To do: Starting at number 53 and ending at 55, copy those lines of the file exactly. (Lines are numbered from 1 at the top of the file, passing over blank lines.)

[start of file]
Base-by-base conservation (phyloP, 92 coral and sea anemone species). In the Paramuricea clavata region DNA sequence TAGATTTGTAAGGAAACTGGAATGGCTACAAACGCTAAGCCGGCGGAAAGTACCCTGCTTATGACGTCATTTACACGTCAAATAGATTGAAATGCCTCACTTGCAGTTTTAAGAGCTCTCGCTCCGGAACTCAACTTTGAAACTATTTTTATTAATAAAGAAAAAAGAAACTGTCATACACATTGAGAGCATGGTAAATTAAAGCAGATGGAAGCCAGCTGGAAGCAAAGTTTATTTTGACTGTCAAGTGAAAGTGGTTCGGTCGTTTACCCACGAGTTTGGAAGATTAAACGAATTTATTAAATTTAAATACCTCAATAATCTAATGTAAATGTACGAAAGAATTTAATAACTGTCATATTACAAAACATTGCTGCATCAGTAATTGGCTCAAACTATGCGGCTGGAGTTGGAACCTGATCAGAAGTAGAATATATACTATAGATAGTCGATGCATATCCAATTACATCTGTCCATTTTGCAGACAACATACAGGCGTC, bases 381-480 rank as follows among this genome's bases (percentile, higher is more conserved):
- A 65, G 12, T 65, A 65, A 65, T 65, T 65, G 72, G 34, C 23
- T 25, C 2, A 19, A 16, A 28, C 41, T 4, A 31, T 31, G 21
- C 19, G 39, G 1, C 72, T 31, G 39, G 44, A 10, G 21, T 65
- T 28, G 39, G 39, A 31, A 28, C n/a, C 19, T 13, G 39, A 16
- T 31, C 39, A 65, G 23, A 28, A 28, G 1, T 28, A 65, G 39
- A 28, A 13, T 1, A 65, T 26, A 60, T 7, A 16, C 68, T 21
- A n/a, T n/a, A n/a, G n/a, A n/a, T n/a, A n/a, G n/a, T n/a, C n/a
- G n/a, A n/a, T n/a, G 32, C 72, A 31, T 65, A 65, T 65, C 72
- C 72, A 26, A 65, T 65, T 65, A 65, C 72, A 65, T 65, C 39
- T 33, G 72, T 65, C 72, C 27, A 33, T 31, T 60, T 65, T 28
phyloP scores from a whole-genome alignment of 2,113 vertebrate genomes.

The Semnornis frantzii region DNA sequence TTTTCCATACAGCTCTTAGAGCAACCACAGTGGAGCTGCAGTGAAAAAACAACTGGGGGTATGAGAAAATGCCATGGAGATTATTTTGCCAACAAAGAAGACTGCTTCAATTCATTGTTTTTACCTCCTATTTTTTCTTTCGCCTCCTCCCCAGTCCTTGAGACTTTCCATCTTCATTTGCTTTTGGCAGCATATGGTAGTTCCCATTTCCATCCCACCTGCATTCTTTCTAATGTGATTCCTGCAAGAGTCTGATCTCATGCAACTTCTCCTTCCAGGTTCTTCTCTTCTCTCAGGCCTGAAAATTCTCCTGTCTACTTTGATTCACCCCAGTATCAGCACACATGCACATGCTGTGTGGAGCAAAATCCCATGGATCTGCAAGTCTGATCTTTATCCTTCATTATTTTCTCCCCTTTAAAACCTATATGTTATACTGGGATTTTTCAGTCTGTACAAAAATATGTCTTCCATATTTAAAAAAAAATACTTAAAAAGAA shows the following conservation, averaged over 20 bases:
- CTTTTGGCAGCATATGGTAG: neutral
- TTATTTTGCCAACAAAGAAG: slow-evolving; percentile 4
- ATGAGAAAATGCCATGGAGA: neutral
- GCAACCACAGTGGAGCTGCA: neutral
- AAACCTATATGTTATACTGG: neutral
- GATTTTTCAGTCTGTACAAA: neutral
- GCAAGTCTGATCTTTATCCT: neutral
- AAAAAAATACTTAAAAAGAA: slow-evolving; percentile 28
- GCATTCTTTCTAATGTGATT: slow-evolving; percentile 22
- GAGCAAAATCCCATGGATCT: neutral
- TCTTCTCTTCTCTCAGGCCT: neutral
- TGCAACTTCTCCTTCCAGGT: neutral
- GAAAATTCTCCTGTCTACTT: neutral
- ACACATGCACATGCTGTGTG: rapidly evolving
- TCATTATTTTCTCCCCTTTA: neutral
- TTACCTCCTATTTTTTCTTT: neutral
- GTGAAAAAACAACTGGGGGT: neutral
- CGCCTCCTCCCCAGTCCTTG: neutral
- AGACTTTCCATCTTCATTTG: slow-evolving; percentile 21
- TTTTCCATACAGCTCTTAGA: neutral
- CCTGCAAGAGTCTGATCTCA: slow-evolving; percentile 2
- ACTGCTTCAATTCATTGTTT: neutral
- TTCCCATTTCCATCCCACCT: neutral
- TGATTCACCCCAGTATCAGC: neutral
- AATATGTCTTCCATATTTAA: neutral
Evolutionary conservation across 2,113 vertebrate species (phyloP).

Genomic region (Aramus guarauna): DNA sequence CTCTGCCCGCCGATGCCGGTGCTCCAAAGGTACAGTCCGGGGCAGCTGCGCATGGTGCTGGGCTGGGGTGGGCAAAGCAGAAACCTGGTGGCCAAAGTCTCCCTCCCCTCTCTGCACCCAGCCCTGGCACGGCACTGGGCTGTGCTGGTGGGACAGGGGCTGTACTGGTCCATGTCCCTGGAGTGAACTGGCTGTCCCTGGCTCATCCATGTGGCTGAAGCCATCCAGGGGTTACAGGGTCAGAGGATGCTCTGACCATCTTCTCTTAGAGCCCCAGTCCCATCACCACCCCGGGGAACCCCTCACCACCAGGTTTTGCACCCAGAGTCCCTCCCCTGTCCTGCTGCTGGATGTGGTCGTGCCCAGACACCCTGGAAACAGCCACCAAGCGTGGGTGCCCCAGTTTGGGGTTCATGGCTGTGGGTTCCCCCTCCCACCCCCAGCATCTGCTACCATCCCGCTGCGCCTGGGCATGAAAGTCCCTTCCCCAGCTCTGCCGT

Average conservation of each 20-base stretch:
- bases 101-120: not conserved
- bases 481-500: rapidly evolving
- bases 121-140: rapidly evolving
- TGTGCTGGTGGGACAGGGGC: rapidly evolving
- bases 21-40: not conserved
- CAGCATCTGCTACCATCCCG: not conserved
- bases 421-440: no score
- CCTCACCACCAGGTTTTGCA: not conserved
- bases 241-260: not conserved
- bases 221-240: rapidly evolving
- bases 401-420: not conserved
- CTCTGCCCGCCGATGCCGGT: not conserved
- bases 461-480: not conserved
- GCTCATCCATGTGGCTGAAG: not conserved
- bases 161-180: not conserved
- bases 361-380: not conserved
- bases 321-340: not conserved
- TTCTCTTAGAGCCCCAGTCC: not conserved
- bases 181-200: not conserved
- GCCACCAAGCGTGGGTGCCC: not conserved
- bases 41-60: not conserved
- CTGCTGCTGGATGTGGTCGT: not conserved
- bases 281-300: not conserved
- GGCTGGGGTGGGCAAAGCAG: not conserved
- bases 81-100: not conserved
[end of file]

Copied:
- CTCTGCCCGCCGATGCCGGT: not conserved
- bases 461-480: not conserved
- GCTCATCCATGTGGCTGAAG: not conserved